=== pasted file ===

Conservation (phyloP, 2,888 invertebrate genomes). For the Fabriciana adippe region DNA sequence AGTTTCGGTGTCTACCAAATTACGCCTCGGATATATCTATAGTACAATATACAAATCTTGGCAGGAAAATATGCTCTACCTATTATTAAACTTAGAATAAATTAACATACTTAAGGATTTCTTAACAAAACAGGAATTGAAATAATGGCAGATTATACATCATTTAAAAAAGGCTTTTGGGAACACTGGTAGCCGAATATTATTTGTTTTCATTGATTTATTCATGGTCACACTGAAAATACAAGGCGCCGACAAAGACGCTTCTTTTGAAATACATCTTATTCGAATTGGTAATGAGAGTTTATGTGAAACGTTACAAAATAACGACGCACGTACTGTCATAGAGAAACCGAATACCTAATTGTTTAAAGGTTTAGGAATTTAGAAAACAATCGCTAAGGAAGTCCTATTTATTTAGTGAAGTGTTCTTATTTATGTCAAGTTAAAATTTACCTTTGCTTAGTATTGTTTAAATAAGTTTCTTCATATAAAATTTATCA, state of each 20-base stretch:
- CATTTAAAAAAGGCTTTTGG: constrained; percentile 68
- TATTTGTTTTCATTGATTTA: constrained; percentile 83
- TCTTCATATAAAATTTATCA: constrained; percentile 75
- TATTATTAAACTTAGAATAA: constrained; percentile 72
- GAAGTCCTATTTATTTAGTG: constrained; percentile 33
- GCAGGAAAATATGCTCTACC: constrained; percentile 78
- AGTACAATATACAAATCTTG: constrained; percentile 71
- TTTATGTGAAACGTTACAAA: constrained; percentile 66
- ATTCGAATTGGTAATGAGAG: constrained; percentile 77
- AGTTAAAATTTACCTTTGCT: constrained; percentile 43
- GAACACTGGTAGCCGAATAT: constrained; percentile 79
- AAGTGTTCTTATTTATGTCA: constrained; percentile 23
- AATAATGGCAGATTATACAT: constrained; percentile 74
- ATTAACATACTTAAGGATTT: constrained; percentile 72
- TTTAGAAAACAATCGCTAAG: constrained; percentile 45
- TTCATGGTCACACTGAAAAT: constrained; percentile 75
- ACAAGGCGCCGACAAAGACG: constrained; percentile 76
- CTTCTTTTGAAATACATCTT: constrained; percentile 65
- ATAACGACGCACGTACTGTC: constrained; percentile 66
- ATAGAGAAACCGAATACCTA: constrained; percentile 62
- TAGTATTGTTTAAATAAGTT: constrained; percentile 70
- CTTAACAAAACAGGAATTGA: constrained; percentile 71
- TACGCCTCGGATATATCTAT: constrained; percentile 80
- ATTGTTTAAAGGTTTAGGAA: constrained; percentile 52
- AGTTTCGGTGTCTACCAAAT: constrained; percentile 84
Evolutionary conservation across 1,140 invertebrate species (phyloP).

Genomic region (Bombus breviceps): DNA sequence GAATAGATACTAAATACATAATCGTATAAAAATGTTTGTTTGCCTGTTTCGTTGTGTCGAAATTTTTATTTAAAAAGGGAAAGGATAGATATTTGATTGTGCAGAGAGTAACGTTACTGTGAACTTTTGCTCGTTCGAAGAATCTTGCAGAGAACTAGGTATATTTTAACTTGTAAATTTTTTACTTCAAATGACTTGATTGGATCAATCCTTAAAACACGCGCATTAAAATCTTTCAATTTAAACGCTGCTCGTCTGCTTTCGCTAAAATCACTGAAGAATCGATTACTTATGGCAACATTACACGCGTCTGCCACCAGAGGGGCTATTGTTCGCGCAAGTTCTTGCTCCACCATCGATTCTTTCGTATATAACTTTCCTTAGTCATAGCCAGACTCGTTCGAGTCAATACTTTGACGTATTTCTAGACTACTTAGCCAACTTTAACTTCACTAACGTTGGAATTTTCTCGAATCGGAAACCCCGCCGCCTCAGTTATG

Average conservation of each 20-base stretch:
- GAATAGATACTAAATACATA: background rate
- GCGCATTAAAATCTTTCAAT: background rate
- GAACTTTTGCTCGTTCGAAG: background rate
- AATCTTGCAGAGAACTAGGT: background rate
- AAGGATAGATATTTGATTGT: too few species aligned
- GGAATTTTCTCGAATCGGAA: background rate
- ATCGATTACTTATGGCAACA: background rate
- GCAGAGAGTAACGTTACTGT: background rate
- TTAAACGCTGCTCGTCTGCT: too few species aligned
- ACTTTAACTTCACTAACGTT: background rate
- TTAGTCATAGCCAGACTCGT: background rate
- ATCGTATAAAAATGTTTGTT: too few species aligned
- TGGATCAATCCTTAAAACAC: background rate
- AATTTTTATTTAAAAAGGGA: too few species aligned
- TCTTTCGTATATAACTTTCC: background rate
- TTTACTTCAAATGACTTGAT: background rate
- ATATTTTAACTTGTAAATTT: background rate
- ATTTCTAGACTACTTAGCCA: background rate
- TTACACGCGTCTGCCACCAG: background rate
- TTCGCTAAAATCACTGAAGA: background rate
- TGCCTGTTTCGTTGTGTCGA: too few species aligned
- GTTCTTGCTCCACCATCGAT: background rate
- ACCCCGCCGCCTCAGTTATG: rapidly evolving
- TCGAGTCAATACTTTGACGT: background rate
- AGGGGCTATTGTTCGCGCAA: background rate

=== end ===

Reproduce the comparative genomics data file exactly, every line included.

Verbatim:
Conservation (phyloP, 2,888 invertebrate genomes). For the Fabriciana adippe region DNA sequence AGTTTCGGTGTCTACCAAATTACGCCTCGGATATATCTATAGTACAATATACAAATCTTGGCAGGAAAATATGCTCTACCTATTATTAAACTTAGAATAAATTAACATACTTAAGGATTTCTTAACAAAACAGGAATTGAAATAATGGCAGATTATACATCATTTAAAAAAGGCTTTTGGGAACACTGGTAGCCGAATATTATTTGTTTTCATTGATTTATTCATGGTCACACTGAAAATACAAGGCGCCGACAAAGACGCTTCTTTTGAAATACATCTTATTCGAATTGGTAATGAGAGTTTATGTGAAACGTTACAAAATAACGACGCACGTACTGTCATAGAGAAACCGAATACCTAATTGTTTAAAGGTTTAGGAATTTAGAAAACAATCGCTAAGGAAGTCCTATTTATTTAGTGAAGTGTTCTTATTTATGTCAAGTTAAAATTTACCTTTGCTTAGTATTGTTTAAATAAGTTTCTTCATATAAAATTTATCA, state of each 20-base stretch:
- CATTTAAAAAAGGCTTTTGG: constrained; percentile 68
- TATTTGTTTTCATTGATTTA: constrained; percentile 83
- TCTTCATATAAAATTTATCA: constrained; percentile 75
- TATTATTAAACTTAGAATAA: constrained; percentile 72
- GAAGTCCTATTTATTTAGTG: constrained; percentile 33
- GCAGGAAAATATGCTCTACC: constrained; percentile 78
- AGTACAATATACAAATCTTG: constrained; percentile 71
- TTTATGTGAAACGTTACAAA: constrained; percentile 66
- ATTCGAATTGGTAATGAGAG: constrained; percentile 77
- AGTTAAAATTTACCTTTGCT: constrained; percentile 43
- GAACACTGGTAGCCGAATAT: constrained; percentile 79
- AAGTGTTCTTATTTATGTCA: constrained; percentile 23
- AATAATGGCAGATTATACAT: constrained; percentile 74
- ATTAACATACTTAAGGATTT: constrained; percentile 72
- TTTAGAAAACAATCGCTAAG: constrained; percentile 45
- TTCATGGTCACACTGAAAAT: constrained; percentile 75
- ACAAGGCGCCGACAAAGACG: constrained; percentile 76
- CTTCTTTTGAAATACATCTT: constrained; percentile 65
- ATAACGACGCACGTACTGTC: constrained; percentile 66
- ATAGAGAAACCGAATACCTA: constrained; percentile 62
- TAGTATTGTTTAAATAAGTT: constrained; percentile 70
- CTTAACAAAACAGGAATTGA: constrained; percentile 71
- TACGCCTCGGATATATCTAT: constrained; percentile 80
- ATTGTTTAAAGGTTTAGGAA: constrained; percentile 52
- AGTTTCGGTGTCTACCAAAT: constrained; percentile 84
Evolutionary conservation across 1,140 invertebrate species (phyloP).

Genomic region (Bombus breviceps): DNA sequence GAATAGATACTAAATACATAATCGTATAAAAATGTTTGTTTGCCTGTTTCGTTGTGTCGAAATTTTTATTTAAAAAGGGAAAGGATAGATATTTGATTGTGCAGAGAGTAACGTTACTGTGAACTTTTGCTCGTTCGAAGAATCTTGCAGAGAACTAGGTATATTTTAACTTGTAAATTTTTTACTTCAAATGACTTGATTGGATCAATCCTTAAAACACGCGCATTAAAATCTTTCAATTTAAACGCTGCTCGTCTGCTTTCGCTAAAATCACTGAAGAATCGATTACTTATGGCAACATTACACGCGTCTGCCACCAGAGGGGCTATTGTTCGCGCAAGTTCTTGCTCCACCATCGATTCTTTCGTATATAACTTTCCTTAGTCATAGCCAGACTCGTTCGAGTCAATACTTTGACGTATTTCTAGACTACTTAGCCAACTTTAACTTCACTAACGTTGGAATTTTCTCGAATCGGAAACCCCGCCGCCTCAGTTATG

Average conservation of each 20-base stretch:
- GAATAGATACTAAATACATA: background rate
- GCGCATTAAAATCTTTCAAT: background rate
- GAACTTTTGCTCGTTCGAAG: background rate
- AATCTTGCAGAGAACTAGGT: background rate
- AAGGATAGATATTTGATTGT: too few species aligned
- GGAATTTTCTCGAATCGGAA: background rate
- ATCGATTACTTATGGCAACA: background rate
- GCAGAGAGTAACGTTACTGT: background rate
- TTAAACGCTGCTCGTCTGCT: too few species aligned
- ACTTTAACTTCACTAACGTT: background rate
- TTAGTCATAGCCAGACTCGT: background rate
- ATCGTATAAAAATGTTTGTT: too few species aligned
- TGGATCAATCCTTAAAACAC: background rate
- AATTTTTATTTAAAAAGGGA: too few species aligned
- TCTTTCGTATATAACTTTCC: background rate
- TTTACTTCAAATGACTTGAT: background rate
- ATATTTTAACTTGTAAATTT: background rate
- ATTTCTAGACTACTTAGCCA: background rate
- TTACACGCGTCTGCCACCAG: background rate
- TTCGCTAAAATCACTGAAGA: background rate
- TGCCTGTTTCGTTGTGTCGA: too few species aligned
- GTTCTTGCTCCACCATCGAT: background rate
- ACCCCGCCGCCTCAGTTATG: rapidly evolving
- TCGAGTCAATACTTTGACGT: background rate
- AGGGGCTATTGTTCGCGCAA: background rate